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Title: Mechanism of immune modulation in macrophages by Enterococcus faecalis
Authors: Tien, Brenda Yin Qi
Keywords: Science::Biological sciences
Issue Date: 2020
Publisher: Nanyang Technological University
Source: Tien, B. Y. Q. (2020). Mechanism of immune modulation in macrophages by Enterococcus faecalis. Doctoral thesis, Nanyang Technological University, Singapore.
Abstract: Enterococcus faecalis is a member of the human gastrointestinal microbiota and is a gram-positive, opportunistic pathogen associated with hospital acquired wound, bloodstream, and urinary tract infections. E. faecalis can suppress or evade immune-mediated clearance by macrophages which promotes persistent infection. However, the mechanism by which E. faecalis modulates host immune function is not well understood. The overarching aim of this thesis is to fully characterize the interaction between E. faecalis and macrophages. I hypothesised that E. faecalis can modulate macrophage activation during infection thus affecting the host innate immune response in vivo. I established an in vitro model to study the immune-modulatory interaction of E. faecalis and macrophages. I observed that E. faecalis actively prevents NF-κB signalling in mouse RAW-Blue macrophages in the presence of Toll-like receptor agonists and during polymicrobial infection with Escherichia coli in a dose-dependent manner, resulting in global downregulation of cytokines and chemokines during enterococcal infection. To elucidate the bacterial factor(s) that are involved in this macrophage suppression, various E. faecalis virulence mutants were tested. I showed that lactic acid, secreted by E. faecalis, is essential for macrophage suppression. Moreover, I showed that lactate dehydrogenase-mediated immune suppression promotes E. coli survival during polymicrobial wound infection. Finally, to identify the pathways which E. faecalis modulates to suppress macrophage activation, I performed western blot analysis and RNA analysis. I observed that E. faecalis subverts macrophage activation by suppressing IκBα and ERK level, preventing p65 phosphorylation and potentially activating Hif-1α. In addition, E. faecalis infection at high doses also prevents polarisation of macrophages towards a M1 and M2 phenotype. Taken together, these results suggest that E. faecalis requires a high bacterial density to subvert the innate immune response, that E. faecalis-derived lactic acid is involved in this subversion, resulting in altered pathogenic outcomes. Understanding the interaction between E. faecalis and the host immune response may be helpful in developing alternative approaches or improved treatment strategies to prevent recalcitrant E. faecalis infection.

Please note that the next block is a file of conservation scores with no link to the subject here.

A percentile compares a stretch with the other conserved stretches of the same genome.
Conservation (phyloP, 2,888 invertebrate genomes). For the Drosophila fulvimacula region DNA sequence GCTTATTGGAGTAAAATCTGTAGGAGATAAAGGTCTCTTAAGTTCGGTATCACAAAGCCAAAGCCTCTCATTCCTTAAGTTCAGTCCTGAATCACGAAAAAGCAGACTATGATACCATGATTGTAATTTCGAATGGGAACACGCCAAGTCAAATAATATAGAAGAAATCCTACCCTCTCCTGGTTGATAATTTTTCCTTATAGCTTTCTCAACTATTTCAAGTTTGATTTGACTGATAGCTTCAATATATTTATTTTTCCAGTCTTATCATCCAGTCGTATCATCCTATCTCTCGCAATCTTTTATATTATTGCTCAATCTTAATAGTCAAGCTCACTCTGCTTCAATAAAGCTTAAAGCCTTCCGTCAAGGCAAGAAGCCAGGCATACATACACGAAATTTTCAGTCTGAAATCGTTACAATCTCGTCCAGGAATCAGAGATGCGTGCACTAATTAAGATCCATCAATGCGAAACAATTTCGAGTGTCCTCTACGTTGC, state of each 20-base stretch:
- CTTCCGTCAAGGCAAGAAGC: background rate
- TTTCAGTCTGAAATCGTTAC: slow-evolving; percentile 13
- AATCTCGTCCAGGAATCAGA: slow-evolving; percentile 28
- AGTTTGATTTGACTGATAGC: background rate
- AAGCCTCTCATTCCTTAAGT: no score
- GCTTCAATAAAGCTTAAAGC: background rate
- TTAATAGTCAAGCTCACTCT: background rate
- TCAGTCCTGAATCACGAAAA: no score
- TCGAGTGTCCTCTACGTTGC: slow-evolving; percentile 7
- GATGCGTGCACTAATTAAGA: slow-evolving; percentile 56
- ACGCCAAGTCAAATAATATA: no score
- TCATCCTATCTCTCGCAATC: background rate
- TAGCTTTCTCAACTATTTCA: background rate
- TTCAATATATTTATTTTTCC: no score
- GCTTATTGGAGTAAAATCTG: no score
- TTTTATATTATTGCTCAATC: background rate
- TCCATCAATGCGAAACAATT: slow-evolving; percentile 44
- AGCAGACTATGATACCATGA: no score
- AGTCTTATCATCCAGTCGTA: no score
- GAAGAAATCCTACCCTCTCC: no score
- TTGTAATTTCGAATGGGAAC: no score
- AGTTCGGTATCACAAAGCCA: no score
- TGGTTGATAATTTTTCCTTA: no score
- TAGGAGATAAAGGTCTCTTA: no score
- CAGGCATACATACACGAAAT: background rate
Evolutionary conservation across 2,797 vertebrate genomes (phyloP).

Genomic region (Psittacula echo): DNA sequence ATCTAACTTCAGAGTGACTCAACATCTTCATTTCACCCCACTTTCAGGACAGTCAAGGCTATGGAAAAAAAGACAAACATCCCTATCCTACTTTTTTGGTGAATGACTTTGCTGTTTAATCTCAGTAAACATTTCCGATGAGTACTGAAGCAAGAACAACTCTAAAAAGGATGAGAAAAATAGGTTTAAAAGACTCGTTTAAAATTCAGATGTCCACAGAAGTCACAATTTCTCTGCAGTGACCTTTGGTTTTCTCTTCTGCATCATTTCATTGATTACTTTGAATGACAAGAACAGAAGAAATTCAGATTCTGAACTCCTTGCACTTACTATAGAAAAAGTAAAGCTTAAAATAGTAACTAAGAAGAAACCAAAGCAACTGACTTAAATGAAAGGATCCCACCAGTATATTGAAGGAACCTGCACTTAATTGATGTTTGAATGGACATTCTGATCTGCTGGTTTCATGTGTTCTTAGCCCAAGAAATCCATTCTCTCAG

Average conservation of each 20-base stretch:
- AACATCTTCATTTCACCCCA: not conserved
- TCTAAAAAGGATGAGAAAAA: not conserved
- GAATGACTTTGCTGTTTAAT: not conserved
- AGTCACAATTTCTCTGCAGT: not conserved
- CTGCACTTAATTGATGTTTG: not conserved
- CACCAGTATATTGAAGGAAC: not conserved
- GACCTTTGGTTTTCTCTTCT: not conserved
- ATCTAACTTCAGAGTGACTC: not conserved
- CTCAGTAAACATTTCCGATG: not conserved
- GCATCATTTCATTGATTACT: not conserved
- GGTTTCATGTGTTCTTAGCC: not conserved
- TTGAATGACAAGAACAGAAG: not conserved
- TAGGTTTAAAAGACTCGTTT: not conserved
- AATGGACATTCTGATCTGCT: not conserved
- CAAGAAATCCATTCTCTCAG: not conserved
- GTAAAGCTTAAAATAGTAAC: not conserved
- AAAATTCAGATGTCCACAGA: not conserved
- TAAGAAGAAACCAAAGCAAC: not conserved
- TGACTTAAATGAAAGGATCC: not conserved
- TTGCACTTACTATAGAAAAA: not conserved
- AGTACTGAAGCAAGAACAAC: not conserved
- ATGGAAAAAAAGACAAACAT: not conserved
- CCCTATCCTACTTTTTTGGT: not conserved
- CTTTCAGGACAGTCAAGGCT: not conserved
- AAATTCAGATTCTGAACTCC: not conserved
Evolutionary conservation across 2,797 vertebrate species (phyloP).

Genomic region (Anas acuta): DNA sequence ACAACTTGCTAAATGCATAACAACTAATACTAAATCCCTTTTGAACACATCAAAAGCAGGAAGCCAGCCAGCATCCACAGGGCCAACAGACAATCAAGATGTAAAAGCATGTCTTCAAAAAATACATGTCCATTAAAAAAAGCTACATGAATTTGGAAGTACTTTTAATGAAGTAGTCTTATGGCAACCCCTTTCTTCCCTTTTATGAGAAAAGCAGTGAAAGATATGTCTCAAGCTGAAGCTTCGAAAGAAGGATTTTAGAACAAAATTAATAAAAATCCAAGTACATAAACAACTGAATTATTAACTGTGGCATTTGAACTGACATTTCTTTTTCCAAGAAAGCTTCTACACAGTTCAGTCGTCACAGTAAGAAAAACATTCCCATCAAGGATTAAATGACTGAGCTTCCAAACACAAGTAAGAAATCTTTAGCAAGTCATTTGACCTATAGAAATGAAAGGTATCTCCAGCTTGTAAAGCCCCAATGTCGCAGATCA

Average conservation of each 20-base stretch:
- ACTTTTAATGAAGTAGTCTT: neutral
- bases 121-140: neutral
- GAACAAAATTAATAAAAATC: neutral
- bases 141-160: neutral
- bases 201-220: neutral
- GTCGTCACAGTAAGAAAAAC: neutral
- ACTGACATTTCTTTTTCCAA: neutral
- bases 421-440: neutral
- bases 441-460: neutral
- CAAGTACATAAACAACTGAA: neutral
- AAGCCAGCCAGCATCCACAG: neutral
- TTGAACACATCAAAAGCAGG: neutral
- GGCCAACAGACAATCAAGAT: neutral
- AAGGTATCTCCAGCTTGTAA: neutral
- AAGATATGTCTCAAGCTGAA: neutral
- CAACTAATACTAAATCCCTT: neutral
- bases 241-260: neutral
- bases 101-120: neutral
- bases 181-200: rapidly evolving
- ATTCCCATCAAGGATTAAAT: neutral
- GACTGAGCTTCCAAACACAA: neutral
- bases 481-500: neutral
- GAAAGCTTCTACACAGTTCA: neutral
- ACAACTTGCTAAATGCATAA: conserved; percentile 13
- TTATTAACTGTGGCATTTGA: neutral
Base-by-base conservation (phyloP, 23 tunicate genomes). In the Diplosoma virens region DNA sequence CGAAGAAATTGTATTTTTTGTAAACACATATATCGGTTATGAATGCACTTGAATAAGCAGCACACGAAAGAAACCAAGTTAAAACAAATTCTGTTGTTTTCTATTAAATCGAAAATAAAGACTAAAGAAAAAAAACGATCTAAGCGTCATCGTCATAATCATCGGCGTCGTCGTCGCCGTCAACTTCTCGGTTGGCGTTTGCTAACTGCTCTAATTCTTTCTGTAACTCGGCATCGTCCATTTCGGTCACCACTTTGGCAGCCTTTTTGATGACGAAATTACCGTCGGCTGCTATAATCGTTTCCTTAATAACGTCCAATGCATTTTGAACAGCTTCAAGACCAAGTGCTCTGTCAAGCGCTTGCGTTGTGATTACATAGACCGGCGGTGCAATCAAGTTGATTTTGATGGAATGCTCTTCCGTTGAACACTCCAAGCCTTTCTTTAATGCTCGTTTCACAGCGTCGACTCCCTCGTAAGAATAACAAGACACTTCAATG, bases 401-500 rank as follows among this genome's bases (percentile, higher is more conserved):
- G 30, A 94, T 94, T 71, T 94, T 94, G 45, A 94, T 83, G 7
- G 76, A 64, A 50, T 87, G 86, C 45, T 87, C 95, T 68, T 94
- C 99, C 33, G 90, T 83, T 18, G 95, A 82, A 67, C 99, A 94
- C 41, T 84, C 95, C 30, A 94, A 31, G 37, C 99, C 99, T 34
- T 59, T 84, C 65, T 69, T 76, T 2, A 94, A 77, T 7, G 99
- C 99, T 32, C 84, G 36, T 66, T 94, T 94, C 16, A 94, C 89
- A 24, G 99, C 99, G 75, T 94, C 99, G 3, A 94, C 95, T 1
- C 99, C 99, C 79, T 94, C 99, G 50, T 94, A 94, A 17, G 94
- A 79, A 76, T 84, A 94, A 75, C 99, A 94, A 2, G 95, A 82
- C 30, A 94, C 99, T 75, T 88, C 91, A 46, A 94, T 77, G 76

DOI: 10.32657/10356/138251
Rights: This work is licensed under a Creative Commons Attribution-NonCommercial 4.0 International License (CC BY-NC 4.0).
Fulltext Permission: open
Fulltext Availability: With Fulltext
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